Look­ing for an easy way to do it? Hang a large land­scape paint­ing in the room. Give the illu­sion of space with a land­scape paint­ing that has a dis­tant hori­zon. It will become your focal point and if you are in the mood to change your envi­ron­ment, you can use the col­ors in the art­work to deter­mine your wall col­ors, accent pil­lows etc.
Art lifts our spir­its each time we look at it. Lift your spir­its by tak­ing a trip to your local art gal­leries. Buy local. Sup­port your local econ­o­my and your local artists.

Endan­gered Land­scape, Jude Lobe
As Evening Falls Over Pamil­co Sound, Lolette Guthrie











Or, you can make a vignette in a cor­ner by mix­ing sculp­tures, pot­tery and framed small paint­ings. Bring togeth­er small tables of vary­ing sizes or cubes to place your spe­cial art­works, and plac­ing them next to a seat­ing arrange­ment or in a corner.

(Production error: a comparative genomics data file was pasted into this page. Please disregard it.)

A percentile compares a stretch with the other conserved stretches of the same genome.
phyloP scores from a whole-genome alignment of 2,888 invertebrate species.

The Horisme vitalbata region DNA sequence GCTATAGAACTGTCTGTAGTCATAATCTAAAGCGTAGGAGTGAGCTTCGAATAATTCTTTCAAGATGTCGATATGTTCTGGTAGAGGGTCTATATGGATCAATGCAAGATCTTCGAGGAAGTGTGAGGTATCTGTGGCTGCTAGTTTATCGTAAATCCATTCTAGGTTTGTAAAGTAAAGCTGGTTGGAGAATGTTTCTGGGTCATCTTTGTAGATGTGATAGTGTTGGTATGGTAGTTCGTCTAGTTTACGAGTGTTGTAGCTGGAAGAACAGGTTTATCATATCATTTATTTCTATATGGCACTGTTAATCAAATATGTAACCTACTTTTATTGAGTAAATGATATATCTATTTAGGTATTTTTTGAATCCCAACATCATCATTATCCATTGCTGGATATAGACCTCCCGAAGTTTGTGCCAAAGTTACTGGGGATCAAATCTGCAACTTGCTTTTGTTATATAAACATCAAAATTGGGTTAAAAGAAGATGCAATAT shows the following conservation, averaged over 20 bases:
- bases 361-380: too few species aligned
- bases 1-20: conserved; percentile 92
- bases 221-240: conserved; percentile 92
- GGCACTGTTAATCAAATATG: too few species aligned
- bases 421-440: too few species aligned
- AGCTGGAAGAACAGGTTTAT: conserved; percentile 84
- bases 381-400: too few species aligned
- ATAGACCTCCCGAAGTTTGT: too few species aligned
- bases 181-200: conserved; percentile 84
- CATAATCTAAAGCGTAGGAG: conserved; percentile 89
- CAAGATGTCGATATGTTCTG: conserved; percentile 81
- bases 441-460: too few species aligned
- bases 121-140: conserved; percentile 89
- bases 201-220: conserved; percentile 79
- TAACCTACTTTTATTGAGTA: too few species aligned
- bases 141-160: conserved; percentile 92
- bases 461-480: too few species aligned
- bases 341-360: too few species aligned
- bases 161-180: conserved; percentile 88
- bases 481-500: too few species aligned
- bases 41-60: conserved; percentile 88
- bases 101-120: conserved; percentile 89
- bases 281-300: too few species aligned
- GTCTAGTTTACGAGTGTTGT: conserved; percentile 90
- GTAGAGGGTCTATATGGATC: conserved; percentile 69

Use the win­dowsill for dis­play of small paint­ings or sculptures.


  • When hang­ing art, if the art­work is heavy, hang with 2 pic­ture hang­ing hooks 4″ apart. This shares the weight.
  • Con­sid­er the height that you hang sin­gle art­works. They are best hung at eye lev­el, which aver­ages 60″. To do this you mea­sure up from the floor 60″ and that is where the cen­ter of the pic­ture should hang. FORMULA: Divide the height of the frame by two; from that num­ber, then sub­tract the dis­tance from the top of the frame to the hang­ing wire; add this num­ber to the 60″ mark and and mark where the bot­tom of the pic­ture hang­ing hook should be.
  • All art is bet­ter hung with pic­ture hang­ing hooks rather than nails or screws, as it helps dis­trib­ute the weight.
  • Hang small­er art­works in group­ings of var­ied sizes.
  • If a paint­ing is very small, frame it with a large dou­ble mat before hang­ing on the wall.
  • If you have a man­tle, con­sid­er just lean­ing it against the wall rather than hang­ing it.